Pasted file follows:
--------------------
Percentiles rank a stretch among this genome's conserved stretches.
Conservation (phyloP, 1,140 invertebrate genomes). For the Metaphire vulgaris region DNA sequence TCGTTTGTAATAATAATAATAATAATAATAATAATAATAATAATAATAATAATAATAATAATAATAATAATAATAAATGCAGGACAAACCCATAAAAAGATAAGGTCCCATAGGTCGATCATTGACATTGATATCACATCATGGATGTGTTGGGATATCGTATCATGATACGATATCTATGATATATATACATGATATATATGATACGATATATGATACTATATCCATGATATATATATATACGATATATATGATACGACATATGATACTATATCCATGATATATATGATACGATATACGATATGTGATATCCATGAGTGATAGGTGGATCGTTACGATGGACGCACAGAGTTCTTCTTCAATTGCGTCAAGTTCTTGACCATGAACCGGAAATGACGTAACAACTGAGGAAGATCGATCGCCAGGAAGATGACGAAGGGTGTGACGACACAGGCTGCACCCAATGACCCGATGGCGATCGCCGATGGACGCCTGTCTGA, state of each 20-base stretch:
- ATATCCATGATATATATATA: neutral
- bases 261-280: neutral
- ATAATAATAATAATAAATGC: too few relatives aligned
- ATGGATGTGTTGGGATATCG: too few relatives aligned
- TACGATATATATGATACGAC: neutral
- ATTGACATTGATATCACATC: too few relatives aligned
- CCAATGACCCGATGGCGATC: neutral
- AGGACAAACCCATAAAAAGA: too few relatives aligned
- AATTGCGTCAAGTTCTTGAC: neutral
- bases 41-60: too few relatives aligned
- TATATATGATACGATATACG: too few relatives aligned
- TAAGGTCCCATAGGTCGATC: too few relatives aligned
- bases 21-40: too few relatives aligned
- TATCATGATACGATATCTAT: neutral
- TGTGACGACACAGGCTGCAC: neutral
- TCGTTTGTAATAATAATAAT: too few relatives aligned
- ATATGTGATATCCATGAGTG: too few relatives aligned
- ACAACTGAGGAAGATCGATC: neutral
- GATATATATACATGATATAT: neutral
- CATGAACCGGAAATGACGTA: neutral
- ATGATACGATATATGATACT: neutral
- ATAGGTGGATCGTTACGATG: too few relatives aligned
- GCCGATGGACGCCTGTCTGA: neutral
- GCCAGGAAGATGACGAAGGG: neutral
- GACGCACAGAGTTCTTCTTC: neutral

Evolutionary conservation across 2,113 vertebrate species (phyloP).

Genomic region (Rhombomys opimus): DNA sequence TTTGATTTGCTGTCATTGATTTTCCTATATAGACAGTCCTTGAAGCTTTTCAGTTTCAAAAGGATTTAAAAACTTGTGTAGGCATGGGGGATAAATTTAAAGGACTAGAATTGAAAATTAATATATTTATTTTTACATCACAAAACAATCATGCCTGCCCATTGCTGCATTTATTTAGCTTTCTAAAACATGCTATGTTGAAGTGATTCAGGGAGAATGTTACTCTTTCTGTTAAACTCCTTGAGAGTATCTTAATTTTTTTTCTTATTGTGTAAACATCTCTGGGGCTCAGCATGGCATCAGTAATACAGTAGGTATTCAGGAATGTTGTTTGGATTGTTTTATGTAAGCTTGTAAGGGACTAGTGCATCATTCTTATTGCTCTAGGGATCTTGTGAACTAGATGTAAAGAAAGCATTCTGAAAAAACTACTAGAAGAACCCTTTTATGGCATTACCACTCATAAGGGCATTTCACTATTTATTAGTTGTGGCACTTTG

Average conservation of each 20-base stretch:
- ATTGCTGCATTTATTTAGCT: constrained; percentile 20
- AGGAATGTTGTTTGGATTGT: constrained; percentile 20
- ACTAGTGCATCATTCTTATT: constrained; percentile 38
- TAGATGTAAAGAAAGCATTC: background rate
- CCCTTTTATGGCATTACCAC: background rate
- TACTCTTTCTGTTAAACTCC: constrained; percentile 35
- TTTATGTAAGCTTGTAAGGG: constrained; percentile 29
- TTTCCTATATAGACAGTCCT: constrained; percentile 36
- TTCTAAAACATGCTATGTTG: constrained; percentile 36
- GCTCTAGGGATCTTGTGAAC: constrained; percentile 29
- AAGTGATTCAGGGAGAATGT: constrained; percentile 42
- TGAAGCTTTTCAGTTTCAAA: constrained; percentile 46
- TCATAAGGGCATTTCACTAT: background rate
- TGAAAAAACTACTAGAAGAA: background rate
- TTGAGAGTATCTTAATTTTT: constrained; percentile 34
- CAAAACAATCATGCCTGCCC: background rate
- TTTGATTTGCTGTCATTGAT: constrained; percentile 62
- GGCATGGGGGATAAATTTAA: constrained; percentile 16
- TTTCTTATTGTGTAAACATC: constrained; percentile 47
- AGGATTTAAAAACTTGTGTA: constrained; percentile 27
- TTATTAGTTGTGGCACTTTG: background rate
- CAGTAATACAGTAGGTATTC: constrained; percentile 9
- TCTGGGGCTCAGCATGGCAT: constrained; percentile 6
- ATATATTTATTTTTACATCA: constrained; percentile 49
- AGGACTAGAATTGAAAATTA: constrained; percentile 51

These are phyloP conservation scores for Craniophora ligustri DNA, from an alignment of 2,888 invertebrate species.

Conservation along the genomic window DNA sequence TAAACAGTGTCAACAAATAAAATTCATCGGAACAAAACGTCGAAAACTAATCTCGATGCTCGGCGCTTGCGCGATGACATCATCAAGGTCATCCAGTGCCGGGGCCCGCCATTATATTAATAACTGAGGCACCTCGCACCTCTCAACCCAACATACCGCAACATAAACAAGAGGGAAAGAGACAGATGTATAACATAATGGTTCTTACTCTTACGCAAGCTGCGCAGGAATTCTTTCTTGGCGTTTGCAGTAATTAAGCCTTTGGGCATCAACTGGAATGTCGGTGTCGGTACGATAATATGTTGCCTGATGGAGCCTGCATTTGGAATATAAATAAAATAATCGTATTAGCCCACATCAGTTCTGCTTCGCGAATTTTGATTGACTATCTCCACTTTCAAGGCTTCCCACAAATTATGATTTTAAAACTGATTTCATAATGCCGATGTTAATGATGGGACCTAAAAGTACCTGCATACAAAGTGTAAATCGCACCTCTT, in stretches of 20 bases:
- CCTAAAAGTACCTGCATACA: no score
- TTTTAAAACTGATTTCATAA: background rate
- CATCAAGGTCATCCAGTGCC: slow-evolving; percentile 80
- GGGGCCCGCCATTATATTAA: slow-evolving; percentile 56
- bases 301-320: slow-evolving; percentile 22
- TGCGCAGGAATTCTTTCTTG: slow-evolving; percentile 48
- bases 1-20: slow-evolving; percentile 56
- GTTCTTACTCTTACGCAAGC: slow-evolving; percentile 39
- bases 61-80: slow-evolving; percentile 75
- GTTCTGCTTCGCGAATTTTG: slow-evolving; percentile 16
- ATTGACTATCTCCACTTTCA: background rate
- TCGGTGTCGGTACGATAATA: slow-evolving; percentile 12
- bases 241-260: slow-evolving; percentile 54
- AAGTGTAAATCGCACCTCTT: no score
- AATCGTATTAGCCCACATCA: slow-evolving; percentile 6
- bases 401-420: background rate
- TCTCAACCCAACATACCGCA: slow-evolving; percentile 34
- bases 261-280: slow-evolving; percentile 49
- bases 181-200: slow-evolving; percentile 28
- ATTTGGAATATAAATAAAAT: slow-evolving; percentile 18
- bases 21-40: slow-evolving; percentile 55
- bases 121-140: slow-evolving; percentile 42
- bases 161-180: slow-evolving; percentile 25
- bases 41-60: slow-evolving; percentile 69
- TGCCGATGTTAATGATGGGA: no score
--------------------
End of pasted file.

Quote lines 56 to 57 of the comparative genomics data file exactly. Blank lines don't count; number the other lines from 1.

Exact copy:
These are phyloP conservation scores for Craniophora ligustri DNA, from an alignment of 2,888 invertebrate species.

Conservation along the genomic window DNA sequence TAAACAGTGTCAACAAATAAAATTCATCGGAACAAAACGTCGAAAACTAATCTCGATGCTCGGCGCTTGCGCGATGACATCATCAAGGTCATCCAGTGCCGGGGCCCGCCATTATATTAATAACTGAGGCACCTCGCACCTCTCAACCCAACATACCGCAACATAAACAAGAGGGAAAGAGACAGATGTATAACATAATGGTTCTTACTCTTACGCAAGCTGCGCAGGAATTCTTTCTTGGCGTTTGCAGTAATTAAGCCTTTGGGCATCAACTGGAATGTCGGTGTCGGTACGATAATATGTTGCCTGATGGAGCCTGCATTTGGAATATAAATAAAATAATCGTATTAGCCCACATCAGTTCTGCTTCGCGAATTTTGATTGACTATCTCCACTTTCAAGGCTTCCCACAAATTATGATTTTAAAACTGATTTCATAATGCCGATGTTAATGATGGGACCTAAAAGTACCTGCATACAAAGTGTAAATCGCACCTCTT, in stretches of 20 bases: